Every Interaction Every Time

It’s often said your brand is what people say about you when you’re not in the room.

At lunch today, that lesson became abundantly clear to my guest and me. The restaurant door swung open and the three men entered continuing their conversation. “…If that fat jackass thinks I’m detailing that car when it’s raining outside, he’s got his head further up his ass than I thought.”

The remark drew raucous laughter from the three.

Brand Ambassadors At Work

The men were dressed in full auto service department uniforms (with company and personal nametags…think about it, James), unapologetically bashing someone in full throat. Out the window, it was easy to see the auto dealership across the street where these “brand ambassadors” work.

The hostess sat the trio near our table. We were in earshot of the “private” stories the three shared regarding how they felt the dealership. It provides their livelihoods, but it’s a horrible place.

You Can’t Control Everything

I started to think about the owner of the dealership. The family name is on the door – and on these men’s uniforms. Was the owner the “fat jackass”? Was it the boss of these three employees, or, even worse, was it a customer? This business owner has worked for decades to build and polish a brand with his family name. He was now suffering from employees who did not seem to care about the repercussions of their words in public.

How can a business protect itself from internal sabotage, which at face value is more careless than intentional? Ensure every employee understands the company’s mission and values and how each action they take supports it.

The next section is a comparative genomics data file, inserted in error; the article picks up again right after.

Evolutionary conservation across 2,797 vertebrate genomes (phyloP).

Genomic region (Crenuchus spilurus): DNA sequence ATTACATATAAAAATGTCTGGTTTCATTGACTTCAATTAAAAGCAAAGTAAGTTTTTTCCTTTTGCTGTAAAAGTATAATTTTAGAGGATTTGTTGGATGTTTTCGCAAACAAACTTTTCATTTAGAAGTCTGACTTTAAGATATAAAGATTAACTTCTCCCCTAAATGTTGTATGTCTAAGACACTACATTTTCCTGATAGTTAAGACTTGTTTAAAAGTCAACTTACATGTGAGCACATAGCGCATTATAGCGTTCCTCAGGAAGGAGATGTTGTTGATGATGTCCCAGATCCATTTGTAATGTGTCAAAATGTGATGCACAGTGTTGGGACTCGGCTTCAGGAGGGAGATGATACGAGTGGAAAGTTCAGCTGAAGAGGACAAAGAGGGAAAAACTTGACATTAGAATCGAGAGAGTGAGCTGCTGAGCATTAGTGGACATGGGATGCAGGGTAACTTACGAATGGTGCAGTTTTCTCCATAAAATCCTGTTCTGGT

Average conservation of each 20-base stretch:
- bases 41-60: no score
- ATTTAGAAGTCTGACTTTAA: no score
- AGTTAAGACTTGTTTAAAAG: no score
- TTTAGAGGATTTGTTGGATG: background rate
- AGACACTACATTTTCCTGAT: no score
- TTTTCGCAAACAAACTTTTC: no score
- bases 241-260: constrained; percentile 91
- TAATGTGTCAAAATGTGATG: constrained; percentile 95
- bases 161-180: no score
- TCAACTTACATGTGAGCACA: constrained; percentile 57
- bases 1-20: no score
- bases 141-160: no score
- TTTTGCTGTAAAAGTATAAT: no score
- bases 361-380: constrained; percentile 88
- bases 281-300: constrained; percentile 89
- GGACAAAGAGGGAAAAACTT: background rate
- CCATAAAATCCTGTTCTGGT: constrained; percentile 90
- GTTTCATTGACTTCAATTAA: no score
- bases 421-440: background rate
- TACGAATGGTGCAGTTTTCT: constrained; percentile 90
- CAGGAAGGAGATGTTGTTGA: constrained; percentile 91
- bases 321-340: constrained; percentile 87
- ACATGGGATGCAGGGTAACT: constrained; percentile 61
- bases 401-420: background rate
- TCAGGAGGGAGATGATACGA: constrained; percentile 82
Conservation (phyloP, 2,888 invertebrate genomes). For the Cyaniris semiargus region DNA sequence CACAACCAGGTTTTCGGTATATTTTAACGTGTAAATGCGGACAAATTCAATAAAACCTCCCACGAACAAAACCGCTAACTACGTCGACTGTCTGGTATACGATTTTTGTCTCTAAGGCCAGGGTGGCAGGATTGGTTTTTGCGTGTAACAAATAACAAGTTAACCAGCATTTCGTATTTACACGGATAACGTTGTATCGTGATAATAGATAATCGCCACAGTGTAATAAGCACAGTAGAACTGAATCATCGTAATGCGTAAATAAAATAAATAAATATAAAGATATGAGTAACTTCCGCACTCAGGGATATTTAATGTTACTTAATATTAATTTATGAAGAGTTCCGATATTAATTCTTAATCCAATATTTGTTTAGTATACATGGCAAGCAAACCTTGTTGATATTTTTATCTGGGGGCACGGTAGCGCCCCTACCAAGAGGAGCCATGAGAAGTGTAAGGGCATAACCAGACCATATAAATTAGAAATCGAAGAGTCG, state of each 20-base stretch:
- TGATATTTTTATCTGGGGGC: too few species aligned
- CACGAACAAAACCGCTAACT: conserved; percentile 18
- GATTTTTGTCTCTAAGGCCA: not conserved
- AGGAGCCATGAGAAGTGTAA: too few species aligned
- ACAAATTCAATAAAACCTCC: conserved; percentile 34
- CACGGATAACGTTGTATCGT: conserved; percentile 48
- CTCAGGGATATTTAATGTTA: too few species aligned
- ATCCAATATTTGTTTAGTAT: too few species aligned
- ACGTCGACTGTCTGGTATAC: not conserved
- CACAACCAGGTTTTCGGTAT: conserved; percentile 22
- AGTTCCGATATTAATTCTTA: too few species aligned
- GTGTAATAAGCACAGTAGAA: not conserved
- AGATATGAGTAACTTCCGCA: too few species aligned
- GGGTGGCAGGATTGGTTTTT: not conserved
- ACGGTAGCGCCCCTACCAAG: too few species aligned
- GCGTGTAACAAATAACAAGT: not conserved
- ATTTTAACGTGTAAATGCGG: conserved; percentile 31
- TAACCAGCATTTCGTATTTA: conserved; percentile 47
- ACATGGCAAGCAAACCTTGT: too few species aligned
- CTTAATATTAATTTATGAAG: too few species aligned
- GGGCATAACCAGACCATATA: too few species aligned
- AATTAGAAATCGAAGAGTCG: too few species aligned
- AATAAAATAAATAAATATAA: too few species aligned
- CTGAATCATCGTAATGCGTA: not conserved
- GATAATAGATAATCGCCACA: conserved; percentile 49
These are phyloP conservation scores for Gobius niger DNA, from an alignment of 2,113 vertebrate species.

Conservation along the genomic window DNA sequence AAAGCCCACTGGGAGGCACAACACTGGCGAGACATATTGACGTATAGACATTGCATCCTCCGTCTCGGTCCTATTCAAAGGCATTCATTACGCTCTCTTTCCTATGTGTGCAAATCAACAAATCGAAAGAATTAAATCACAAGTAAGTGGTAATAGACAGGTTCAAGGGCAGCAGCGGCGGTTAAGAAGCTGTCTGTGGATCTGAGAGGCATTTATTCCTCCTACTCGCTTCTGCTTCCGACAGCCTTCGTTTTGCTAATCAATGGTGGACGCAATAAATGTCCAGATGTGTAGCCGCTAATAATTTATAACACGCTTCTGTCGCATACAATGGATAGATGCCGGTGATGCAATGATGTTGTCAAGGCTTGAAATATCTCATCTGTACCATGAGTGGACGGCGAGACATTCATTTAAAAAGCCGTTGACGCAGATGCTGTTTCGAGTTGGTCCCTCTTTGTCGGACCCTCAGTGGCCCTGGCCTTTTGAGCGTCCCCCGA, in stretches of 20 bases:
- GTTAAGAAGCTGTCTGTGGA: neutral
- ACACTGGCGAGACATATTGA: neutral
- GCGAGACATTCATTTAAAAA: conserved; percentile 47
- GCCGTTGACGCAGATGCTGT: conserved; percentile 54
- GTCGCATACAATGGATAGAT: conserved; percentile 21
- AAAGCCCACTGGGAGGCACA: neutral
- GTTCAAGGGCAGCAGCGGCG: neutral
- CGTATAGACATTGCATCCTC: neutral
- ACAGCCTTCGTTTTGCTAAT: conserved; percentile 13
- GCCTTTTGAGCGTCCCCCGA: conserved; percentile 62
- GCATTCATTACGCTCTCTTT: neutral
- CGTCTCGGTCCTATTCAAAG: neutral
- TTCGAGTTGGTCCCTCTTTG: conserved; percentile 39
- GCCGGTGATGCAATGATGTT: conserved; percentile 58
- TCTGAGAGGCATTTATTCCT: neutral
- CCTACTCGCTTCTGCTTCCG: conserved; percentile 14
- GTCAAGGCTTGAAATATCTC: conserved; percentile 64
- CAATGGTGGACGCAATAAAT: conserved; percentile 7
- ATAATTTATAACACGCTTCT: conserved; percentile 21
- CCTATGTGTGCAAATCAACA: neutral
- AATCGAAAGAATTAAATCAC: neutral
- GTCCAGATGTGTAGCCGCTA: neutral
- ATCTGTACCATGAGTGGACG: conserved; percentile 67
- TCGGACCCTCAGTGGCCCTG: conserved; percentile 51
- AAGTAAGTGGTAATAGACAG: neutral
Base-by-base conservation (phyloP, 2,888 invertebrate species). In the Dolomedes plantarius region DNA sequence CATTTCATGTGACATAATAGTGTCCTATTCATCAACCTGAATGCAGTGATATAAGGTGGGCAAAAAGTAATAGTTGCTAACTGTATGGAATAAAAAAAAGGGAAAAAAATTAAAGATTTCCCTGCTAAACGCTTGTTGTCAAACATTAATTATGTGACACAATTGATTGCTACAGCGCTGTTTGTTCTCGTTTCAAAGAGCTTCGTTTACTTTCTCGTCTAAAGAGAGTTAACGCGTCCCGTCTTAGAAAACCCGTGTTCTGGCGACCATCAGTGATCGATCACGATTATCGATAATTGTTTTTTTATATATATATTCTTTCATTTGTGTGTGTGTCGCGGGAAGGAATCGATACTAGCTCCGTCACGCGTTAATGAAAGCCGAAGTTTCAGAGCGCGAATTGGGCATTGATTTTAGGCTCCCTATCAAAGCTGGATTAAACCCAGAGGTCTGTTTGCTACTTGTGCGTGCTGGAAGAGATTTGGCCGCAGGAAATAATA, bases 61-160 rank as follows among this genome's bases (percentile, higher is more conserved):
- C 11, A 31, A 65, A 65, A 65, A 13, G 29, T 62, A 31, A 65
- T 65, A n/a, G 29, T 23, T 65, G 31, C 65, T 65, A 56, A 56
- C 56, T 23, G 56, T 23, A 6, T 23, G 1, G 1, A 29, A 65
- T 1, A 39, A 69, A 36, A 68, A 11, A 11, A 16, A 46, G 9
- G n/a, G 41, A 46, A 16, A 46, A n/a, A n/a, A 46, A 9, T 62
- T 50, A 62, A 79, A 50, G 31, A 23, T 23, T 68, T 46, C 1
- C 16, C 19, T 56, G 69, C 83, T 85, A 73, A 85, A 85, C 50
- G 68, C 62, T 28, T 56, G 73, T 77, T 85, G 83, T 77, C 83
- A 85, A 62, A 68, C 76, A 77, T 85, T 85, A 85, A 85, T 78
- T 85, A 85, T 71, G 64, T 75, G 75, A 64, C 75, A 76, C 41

Employee Behavior Is a Marketing Issue

Most small business owners and managers read every press release before sending, meticulously double check every advertisement placed, write brochure copy and monitor online channels for company mentions. But do they understand what living, breathing employees are saying about the company?

  • You and everyone you hire or associate with ARE your brand. When you release them into the wild, they take with them the hopes and dreams of your company. Your team represents you in the marketplace – everything you think your business means, does, and says.
  • Every encounter is sales opportunity. What if I had stopped for a quick lunch with a colleague before buying a $50,000 car at that dealership? The conversation I overheard would have given me pause at least.
  • Every interaction is a brand interaction. What if your company-branded vehicle drives erratically on the highway and flies a bird out the window? Every interaction is a brand interaction, for better or for worse.

Involve Employees In Your Mission

It is vital to keep your employees actively committed to your mission during this time of daily marketplace disruption. Be sure that members of your team believe in what you stand for and the company’s values. If an employee cannot say why he or she works there, it might be time for them to move along.

Leave a comment

Your email address will not be published. Required fields are marked *